A few days ago, I was reading articles on how to focus. One of the suggestions was to eliminate distractions. (Which was funny considering that my neighbor is breaking ground on a construction project, and I was be distracted and disturbed by a constant jackhammer.) I realized, though, that I have a near constant distraction that I can’t, really, do anything about. That is, my 17½-year-old dog. She needs a lot of help—getting up, staying up, going over hurdles such as doorsteps—and she often pees herself in not-so-convenient places—like her bed, the carpet, the rugs, the sidewalk, herself. I need to stay on top of what she’s doing to minimize the clean-up. And if I’m out of the house too long, then I can expect to have to do that clean-up when I get home. Hard to schedule stuff around the needs of my elderly pup.
There are plenty of other reasons I have trouble concentrating, such as health issues—fibromyalgia and arthritis, issues with one of my contract jobs, and working with several different clients on very different projects. Of course, there is the fact my dad died less than two months ago. While I think I’ve been doing the mourning thing pretty good, it does have its long term affects. I find that I can “do” things better than “think” about things. Cleaning the house has become so much easier than researching an article.
So, lots of lack of focus. At a writing group I attend, a new attendee mentioned the books on writing by novelist Steven Pressfield. I came home, read up on him, and downloaded his most well-known book on writing, The War of Art. I found it more self-help than writing instruction. I bookmarked some passages that I can use for the self-help articles and blogs that I ghost write. The ultimate advice it gave is what all writing advice books come down to, “Butt in chair.”
After finishing it, later that same day, I started thinking about the routine that Pressfield describes and wondering how it can be so consistent. He advises that you stick to your writing routine even if you have pneumonia, no matter what is going on in your life. Thinking about those passages, I got angry.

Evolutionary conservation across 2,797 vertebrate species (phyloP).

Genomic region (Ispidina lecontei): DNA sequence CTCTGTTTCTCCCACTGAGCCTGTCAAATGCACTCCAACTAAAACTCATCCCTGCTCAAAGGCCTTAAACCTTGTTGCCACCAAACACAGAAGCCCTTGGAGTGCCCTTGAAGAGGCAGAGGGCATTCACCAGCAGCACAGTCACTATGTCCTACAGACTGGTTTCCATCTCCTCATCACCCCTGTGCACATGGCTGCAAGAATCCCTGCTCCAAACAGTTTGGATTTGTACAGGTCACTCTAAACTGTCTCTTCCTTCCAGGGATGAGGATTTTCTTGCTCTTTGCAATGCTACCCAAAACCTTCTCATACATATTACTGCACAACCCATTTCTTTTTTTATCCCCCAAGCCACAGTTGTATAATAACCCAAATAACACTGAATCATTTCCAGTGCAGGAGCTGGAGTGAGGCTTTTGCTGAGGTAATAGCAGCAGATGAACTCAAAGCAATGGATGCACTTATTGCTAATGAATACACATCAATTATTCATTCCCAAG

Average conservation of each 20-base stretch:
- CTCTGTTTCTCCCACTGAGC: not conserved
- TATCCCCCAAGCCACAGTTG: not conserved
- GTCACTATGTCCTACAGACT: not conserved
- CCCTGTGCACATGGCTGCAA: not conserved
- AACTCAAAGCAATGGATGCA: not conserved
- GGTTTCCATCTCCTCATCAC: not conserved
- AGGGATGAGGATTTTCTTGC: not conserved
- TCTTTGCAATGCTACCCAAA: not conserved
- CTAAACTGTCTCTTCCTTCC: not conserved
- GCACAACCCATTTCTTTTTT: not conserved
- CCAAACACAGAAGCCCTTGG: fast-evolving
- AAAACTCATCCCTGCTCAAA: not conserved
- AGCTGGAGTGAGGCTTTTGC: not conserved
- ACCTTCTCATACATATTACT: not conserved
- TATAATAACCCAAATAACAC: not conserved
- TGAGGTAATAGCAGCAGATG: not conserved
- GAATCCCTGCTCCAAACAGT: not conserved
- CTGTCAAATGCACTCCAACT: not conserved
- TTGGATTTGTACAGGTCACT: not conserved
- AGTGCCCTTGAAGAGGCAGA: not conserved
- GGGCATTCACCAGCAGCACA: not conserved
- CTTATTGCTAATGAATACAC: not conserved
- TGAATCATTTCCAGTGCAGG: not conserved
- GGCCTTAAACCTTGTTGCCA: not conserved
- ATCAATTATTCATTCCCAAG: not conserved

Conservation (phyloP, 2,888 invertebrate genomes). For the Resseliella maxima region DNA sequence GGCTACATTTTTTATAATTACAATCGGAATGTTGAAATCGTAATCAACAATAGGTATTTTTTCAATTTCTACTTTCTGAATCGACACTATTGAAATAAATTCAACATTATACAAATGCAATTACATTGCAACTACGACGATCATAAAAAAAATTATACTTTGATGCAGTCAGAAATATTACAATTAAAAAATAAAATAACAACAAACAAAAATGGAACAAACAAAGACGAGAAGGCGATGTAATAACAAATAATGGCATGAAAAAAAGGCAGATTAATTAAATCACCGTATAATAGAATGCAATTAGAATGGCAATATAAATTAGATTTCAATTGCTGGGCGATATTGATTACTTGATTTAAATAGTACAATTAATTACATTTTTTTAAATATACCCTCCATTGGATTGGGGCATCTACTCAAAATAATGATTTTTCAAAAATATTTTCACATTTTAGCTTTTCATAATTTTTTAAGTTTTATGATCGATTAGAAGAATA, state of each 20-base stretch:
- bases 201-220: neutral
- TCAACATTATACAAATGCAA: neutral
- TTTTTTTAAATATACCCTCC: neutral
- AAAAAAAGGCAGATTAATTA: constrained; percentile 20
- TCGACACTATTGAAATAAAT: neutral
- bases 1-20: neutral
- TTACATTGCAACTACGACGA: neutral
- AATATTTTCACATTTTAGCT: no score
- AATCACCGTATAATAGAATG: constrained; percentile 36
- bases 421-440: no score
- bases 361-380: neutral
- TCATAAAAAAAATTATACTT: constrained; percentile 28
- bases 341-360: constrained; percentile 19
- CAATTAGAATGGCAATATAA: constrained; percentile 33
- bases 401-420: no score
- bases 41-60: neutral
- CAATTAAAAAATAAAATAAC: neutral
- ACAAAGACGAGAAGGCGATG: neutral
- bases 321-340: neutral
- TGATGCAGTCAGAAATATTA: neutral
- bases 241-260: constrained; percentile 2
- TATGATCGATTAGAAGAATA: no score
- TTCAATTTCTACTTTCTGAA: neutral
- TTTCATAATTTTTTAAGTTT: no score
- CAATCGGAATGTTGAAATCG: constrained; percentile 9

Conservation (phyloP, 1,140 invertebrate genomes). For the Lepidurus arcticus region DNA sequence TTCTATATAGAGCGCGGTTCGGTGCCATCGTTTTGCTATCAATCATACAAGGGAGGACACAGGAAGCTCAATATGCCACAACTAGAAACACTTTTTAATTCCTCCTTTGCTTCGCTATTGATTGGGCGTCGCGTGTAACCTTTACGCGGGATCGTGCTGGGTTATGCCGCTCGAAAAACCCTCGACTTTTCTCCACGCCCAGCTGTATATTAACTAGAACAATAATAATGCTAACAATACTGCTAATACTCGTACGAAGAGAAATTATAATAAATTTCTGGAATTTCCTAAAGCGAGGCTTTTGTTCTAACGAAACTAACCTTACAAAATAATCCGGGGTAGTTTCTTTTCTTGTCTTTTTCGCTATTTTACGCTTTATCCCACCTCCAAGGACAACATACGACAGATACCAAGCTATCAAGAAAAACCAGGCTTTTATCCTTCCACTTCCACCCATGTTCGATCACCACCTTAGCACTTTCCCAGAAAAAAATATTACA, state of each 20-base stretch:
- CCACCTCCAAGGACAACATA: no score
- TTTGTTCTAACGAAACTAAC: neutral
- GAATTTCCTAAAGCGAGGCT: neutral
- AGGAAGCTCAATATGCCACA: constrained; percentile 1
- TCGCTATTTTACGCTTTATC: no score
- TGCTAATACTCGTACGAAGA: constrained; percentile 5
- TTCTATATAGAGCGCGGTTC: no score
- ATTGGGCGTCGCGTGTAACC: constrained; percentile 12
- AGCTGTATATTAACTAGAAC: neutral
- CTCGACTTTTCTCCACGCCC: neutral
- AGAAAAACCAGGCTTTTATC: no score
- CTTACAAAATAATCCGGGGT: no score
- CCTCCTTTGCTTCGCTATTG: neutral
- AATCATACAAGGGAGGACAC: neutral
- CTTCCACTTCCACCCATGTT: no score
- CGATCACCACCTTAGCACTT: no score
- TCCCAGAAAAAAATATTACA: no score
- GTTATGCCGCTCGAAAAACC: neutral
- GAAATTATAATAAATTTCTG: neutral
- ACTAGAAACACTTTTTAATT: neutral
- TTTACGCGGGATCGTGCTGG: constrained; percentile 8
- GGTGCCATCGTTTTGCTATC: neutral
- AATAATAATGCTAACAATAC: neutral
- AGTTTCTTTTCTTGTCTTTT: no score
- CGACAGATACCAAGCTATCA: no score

So he’s saying, if you’re sick don’t make excuses you still have to write. OK, but what? if I have a sick kid? What if my mom needs me to drive her to a doctor’s appointment? What if my boss says I have to work overtime for the next week?
It must be nice to only worry about yourself.
Because he also doesn’t mention cooking, cleaning, errands, shopping, any sort of child (or pet) care. He takes a leisurely morning, spends four hours writing, then goes for a walk to think more about what he wrote. He does mention eating breakfast, but not making it or doing the dishes. I don’t know if he has kids, or maybe they’re grown, but still, there is always family or friends to attend to.
I realized that Stephen King has similar advice in his book, On Writing. Granted he and his wife both worked hard prior to his becoming a sensation and have probably had enough money since for people to do those things for them.
But as far as writing advice goes, it is really oriented to old and white and male. And as the people reading these books are likely aspiring writers, then it is shitty advice for everyone who doesn’t have four plus hours a day to commit to writing. It is shitty advice for anyone who has any sort of obligation outside themselves. And by that I mean primarily women. I feel like this is one of those times that the difference between men and women is really highlighted.
I would never have the option to not make dinner or not clean the house. I have an incredible husband that does his share, but I can’t just dump it all on him. It may be a gendered thing, for sure, but I was raised to take care of myself to take care of other people. Pressfield certainly isn’t restrained by this type of upbringing.
Realizing this made me angry. Both Pressfield and King say that this is what works for them, but just by writing it, they are saying that is a way (if not the way) to be a successful writer. And I get the feeling, especially in Pressfield’s case, that he is not writing for me. I am not his audience. He’s writing to fellow old white, golf-loving men. Of course, I didn’t have to read the book and I definitely don’t have to take his advice, but it really goes deeper than that.
How can you advise if you can only see how you yourself do something? As I mentioned, The War of Art, was more of a self-help book than anything else. Having met numerous self-help authors over the years, they really are some of the more narcissistic people you’ll ever know. It shouldn’t be such a shock to me that Pressfield comes across just like them.